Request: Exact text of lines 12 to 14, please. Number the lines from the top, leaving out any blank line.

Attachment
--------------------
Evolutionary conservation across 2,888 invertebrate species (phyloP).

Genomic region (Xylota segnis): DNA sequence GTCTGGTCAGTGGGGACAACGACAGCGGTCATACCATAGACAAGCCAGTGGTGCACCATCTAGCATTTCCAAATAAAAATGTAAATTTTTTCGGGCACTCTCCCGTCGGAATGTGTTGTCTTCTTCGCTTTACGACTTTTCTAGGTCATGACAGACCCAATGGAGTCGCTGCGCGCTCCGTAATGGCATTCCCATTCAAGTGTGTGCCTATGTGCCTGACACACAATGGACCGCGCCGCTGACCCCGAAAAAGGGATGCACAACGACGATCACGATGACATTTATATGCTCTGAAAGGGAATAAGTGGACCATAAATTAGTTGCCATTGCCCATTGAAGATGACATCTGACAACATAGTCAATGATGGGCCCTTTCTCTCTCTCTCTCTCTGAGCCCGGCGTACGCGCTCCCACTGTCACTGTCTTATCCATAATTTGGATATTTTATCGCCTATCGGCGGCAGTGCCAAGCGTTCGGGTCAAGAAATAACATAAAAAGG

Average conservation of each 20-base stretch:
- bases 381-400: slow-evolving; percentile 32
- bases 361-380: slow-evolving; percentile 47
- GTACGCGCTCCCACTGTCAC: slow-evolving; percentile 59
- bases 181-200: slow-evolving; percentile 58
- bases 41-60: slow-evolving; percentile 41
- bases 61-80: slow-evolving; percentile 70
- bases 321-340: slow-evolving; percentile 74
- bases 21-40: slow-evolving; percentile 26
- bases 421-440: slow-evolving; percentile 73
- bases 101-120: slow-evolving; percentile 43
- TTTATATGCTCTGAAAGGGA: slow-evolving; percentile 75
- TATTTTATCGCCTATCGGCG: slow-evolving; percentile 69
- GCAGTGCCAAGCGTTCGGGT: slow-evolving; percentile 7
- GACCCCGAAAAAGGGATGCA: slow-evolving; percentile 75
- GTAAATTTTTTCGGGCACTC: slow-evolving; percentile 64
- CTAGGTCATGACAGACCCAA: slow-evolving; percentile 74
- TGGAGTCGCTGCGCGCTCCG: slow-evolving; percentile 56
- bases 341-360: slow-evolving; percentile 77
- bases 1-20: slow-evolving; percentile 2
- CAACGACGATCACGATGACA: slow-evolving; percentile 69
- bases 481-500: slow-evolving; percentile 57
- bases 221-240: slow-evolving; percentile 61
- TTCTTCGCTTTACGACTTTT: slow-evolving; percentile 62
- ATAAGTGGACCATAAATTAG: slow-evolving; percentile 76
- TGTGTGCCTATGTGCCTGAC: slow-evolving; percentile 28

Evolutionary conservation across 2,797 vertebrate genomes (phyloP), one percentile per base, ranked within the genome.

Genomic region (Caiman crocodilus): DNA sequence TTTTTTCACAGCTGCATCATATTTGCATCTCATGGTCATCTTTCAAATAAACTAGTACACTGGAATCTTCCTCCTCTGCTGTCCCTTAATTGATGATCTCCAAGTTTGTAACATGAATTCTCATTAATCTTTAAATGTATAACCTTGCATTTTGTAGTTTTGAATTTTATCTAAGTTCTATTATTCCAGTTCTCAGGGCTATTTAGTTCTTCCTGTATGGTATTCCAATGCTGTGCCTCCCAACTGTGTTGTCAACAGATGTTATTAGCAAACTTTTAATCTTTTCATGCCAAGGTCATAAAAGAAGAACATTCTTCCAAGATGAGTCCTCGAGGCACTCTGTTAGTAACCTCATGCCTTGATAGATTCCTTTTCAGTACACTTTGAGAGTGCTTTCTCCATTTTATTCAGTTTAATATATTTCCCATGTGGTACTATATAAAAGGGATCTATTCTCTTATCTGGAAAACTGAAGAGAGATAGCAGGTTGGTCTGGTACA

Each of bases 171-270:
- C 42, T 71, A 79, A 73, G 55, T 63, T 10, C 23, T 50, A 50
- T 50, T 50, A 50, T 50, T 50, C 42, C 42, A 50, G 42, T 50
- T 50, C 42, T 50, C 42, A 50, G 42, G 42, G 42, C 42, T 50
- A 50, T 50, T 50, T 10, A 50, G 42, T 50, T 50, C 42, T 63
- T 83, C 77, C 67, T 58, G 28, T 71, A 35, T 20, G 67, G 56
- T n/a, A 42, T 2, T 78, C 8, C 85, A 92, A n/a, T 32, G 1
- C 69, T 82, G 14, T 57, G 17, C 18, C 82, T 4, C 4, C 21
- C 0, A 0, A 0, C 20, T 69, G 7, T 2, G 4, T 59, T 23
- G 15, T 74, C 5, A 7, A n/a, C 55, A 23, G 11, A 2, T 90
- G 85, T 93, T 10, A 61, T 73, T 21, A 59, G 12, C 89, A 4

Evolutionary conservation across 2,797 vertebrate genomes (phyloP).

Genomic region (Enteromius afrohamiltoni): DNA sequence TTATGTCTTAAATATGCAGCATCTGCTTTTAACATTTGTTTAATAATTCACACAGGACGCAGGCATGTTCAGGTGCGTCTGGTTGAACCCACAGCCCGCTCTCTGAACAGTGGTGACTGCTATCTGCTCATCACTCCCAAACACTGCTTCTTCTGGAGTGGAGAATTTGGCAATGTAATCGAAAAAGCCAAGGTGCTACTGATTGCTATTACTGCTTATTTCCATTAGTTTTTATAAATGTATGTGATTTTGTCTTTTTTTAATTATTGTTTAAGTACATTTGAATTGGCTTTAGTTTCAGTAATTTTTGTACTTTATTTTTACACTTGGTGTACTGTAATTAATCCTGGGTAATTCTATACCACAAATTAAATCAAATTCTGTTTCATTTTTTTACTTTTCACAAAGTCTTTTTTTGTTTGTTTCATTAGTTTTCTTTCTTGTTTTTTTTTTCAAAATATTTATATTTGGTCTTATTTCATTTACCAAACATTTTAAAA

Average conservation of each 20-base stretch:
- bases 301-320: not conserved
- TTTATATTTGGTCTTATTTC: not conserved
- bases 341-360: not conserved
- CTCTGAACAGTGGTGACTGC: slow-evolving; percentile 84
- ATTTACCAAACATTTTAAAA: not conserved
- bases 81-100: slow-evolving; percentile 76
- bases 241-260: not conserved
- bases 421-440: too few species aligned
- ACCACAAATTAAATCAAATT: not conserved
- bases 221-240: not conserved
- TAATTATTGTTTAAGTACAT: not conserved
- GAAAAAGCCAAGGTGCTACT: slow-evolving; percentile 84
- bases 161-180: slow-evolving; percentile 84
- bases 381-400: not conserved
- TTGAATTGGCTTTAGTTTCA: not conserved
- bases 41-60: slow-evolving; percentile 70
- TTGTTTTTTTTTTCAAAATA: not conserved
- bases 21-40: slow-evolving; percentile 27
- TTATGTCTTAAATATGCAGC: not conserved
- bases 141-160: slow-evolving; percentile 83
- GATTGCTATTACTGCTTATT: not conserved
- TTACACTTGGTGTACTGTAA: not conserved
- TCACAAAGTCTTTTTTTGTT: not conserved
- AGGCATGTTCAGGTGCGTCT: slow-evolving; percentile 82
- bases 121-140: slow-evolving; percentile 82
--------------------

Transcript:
- bases 421-440: slow-evolving; percentile 73
- bases 101-120: slow-evolving; percentile 43
- TTTATATGCTCTGAAAGGGA: slow-evolving; percentile 75